One might assume that after growing up with a garden in my yard, I would’ve had a greater appreciation for growing fruits and vegetables. However, it was not until years after the backyard weeds took over that quarantine-inspired boredom encouraged me to try growing again. Three green peppers and two handfuls of strawberries later, I was reminded of the immense pride that stems from growing your own food.
One of the few good things to come out of quarantining at home last year was the uptick in gardening. Whether you tilled your yard or planted some flowers in plots, nurturing life during tumultuous times can provide much-needed relief and positivity. In fact, there are many benefits of gardening that go beyond simply growing one’s own food. So let’s kick off April, the month of Earth Day, by talking about gardening: the physical, the mental, and how to get started.
Get Up and Grow
Creating a garden may seem like hard work, but the rewards are worth it. Gardening is a great way to get a workout in without having to drive to the gym. Working outside in a garden, which the American Heart Association considers a moderate exercise, burns calories, increases cardiovascular activity, and, according to this article from Healthline, “uses every major muscle group in the body.” Michigan State University reported that the Centers for Disease Control (CDC) recommends 2.5 hours a week of moderate activity to “reduce the risk for obesity, high blood pressure, type 2 diabetes, osteoporosis, heart disease, stroke, depression, colon cancer and premature death.” Gardening is an easy way to get that 2.5 hours while also doing some good for the planet.
Tending to some greenery outdoors also increases your exposure to vitamin D, which many of us New Englanders lack during the brisk colder months. Vitamin D is essential to hundreds of body functions, and a healthy amount of it may help maintain healthy bones and teeth, reduce one’s risk for breast cancer, dementia and other diseases, and support brain and nervous system health. It is important to note that too much sun exposure can be damaging to the skin, so remember to wear sunblock when tending to your plants.
In addition to boosting your activity levels and vitamin intake, gardening also provides a variety of mental health benefits. According to UNC Health Talk, gardening can reduce stress, depression and anxiety, boosts self-esteem, and increases happiness. Furthermore, Healthline argues that gardening helps protect your memory as you age, provides a sense of agency and empowerment, manages “ecoanxiety,” calms the mind, and can even help recovering addicts. It’s a well-known fact that spending time in nature can reduce stress, and for those who may have a busy schedule or limited access to nature, planting a garden brings you nature that you can retreat to when feeling down.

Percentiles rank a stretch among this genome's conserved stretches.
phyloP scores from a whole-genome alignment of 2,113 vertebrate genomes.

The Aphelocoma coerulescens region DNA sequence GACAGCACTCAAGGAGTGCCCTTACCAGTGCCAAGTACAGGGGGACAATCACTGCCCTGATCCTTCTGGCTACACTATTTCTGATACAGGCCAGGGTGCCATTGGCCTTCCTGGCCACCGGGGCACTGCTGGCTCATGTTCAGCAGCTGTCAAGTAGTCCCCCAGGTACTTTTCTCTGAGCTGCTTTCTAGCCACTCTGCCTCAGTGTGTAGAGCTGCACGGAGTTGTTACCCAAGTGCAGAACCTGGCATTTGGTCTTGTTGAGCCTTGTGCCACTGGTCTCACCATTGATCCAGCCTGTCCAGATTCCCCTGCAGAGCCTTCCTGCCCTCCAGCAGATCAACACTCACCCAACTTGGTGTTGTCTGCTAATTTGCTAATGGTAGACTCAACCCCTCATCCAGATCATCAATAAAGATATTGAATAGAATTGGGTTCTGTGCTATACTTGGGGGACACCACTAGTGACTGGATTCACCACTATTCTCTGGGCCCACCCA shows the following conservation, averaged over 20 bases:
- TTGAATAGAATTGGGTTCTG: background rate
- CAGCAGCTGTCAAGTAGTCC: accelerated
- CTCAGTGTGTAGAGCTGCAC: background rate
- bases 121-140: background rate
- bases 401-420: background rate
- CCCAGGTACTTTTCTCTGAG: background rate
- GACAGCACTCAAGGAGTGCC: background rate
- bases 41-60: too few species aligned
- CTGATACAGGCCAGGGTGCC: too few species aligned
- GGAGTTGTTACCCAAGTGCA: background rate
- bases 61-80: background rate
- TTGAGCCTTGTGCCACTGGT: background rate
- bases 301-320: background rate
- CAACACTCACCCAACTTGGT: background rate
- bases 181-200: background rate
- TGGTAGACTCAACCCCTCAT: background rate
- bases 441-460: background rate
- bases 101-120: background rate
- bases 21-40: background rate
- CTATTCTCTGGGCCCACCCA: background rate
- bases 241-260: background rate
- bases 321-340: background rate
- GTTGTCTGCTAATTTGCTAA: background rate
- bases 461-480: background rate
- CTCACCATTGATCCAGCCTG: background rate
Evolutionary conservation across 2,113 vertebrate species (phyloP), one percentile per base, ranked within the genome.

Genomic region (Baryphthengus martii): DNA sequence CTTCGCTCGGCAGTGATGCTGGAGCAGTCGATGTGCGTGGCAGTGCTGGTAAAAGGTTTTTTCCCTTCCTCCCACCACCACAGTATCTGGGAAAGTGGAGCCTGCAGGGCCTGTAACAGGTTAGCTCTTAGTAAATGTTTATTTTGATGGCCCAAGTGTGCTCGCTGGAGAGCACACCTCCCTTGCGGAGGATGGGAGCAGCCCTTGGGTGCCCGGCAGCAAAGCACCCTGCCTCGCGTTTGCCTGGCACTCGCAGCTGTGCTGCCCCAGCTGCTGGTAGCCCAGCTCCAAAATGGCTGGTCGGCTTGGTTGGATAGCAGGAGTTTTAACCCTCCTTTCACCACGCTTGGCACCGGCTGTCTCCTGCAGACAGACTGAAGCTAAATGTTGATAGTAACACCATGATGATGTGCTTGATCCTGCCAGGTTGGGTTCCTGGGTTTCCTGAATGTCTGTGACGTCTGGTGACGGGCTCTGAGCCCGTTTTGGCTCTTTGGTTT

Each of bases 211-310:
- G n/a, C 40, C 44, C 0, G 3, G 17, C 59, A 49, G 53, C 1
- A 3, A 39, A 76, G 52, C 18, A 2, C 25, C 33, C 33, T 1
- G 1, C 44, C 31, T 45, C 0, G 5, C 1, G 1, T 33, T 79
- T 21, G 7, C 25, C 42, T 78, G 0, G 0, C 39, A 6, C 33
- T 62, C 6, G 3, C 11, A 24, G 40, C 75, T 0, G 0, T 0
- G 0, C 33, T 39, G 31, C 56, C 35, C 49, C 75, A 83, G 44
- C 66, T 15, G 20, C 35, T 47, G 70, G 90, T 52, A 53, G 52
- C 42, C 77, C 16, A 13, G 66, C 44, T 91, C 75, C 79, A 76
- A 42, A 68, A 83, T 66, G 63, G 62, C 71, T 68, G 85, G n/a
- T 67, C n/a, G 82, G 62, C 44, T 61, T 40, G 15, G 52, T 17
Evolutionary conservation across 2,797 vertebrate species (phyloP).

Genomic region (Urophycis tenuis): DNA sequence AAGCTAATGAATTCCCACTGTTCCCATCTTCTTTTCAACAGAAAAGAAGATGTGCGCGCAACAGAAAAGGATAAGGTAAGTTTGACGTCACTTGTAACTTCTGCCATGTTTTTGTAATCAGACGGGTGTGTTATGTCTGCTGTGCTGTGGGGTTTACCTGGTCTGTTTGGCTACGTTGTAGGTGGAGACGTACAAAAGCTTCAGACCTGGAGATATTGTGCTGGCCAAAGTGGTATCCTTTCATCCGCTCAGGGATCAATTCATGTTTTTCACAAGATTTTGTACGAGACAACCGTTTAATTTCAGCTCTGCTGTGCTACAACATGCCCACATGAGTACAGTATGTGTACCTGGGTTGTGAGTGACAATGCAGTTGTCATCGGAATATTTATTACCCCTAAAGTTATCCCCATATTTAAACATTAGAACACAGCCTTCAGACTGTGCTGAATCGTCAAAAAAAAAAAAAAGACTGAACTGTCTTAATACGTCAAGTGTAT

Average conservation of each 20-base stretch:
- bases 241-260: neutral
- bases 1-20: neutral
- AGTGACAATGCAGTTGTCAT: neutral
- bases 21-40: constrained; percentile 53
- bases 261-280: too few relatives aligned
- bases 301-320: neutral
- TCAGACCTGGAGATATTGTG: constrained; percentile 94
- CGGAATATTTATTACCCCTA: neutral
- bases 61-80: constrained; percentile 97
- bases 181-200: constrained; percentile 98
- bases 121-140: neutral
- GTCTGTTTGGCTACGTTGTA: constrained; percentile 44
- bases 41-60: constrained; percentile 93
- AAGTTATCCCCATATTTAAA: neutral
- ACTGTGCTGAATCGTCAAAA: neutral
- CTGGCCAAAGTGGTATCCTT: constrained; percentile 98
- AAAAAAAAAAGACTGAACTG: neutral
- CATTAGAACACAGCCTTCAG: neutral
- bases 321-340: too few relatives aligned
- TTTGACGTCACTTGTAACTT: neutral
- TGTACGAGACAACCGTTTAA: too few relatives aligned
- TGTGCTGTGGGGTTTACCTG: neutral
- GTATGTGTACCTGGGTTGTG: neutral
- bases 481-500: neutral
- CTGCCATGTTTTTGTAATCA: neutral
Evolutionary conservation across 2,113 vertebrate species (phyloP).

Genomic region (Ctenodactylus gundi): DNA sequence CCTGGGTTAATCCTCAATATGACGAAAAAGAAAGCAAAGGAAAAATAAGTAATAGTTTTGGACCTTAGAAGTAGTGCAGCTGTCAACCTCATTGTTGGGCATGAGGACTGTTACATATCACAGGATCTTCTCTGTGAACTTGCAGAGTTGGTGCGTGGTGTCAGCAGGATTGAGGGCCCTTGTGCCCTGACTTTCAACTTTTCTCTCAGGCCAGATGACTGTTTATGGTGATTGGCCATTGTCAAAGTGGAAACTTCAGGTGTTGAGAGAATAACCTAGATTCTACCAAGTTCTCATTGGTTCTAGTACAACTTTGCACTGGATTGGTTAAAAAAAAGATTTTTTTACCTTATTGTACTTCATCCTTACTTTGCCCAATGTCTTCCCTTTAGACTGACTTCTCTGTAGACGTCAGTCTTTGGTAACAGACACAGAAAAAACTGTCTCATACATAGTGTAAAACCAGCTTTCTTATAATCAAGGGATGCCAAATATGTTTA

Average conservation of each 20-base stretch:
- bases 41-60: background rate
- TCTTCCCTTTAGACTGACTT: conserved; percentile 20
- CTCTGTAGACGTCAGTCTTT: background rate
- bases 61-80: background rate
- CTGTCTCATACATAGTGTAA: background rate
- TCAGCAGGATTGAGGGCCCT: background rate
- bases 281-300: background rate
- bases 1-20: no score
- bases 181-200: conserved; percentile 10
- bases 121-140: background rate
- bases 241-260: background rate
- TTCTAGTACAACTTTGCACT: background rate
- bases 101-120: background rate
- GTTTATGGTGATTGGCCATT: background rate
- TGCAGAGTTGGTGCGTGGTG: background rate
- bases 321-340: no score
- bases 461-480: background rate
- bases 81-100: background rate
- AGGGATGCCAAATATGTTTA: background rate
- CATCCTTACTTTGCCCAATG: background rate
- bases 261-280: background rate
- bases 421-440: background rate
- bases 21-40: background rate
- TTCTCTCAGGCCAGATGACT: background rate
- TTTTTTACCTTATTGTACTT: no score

Starting Your Own Garden
Now that I have you convinced to test out your green thumb, I will provide some helpful links with the best tips for starting your own garden. Personally, my stepmother and I bought a seed starter kit and a bunch of seeds (which are much cheaper than buying the actual plants.) We planted the seeds last Saturday, and by now my green beans, spinach and cucumber plants are over an inch tall. When the nights get a little warmer, we will transfer these plants to larger pots in my backyard. Here’s more advice from around the web:
For those in apartments or urban settings:
Consider Your Community
In one of my college courses, we have been discussing the benefits of community gardens, something that I regret to say is an entirely new concept for me. Community gardens are a not only a great vehicle for promoting healthy eating and sustainable living, but are also a way to revitalize communities, beautify public spaces and foster a spirit of collaboration and trust as these gardens bring members of a community together. For more information on local community gardens in the Merrimack Valley and how you can contribute, visit the Groundwork Lawrence website.
A Change of Scenery. A recent research study, detailed here, has found that the “more varied locations people visit, the better they feel about their emotional and psychological well-being — even if their mental health symptoms are still there.”
On the Rocks. 61-year-old Dutchman Wim Hof became a “wellness guru during the pandemic” because of his unique approach to alleviating stress: hypoxic breathing, ice baths and cold showers. Read more about him here.
But Now I See. Medical experts have given a patient born with a genetic form of blindness the ability to see, thanks to an experimental RNA therapy injection. Visit here for more on this revolutionary technology.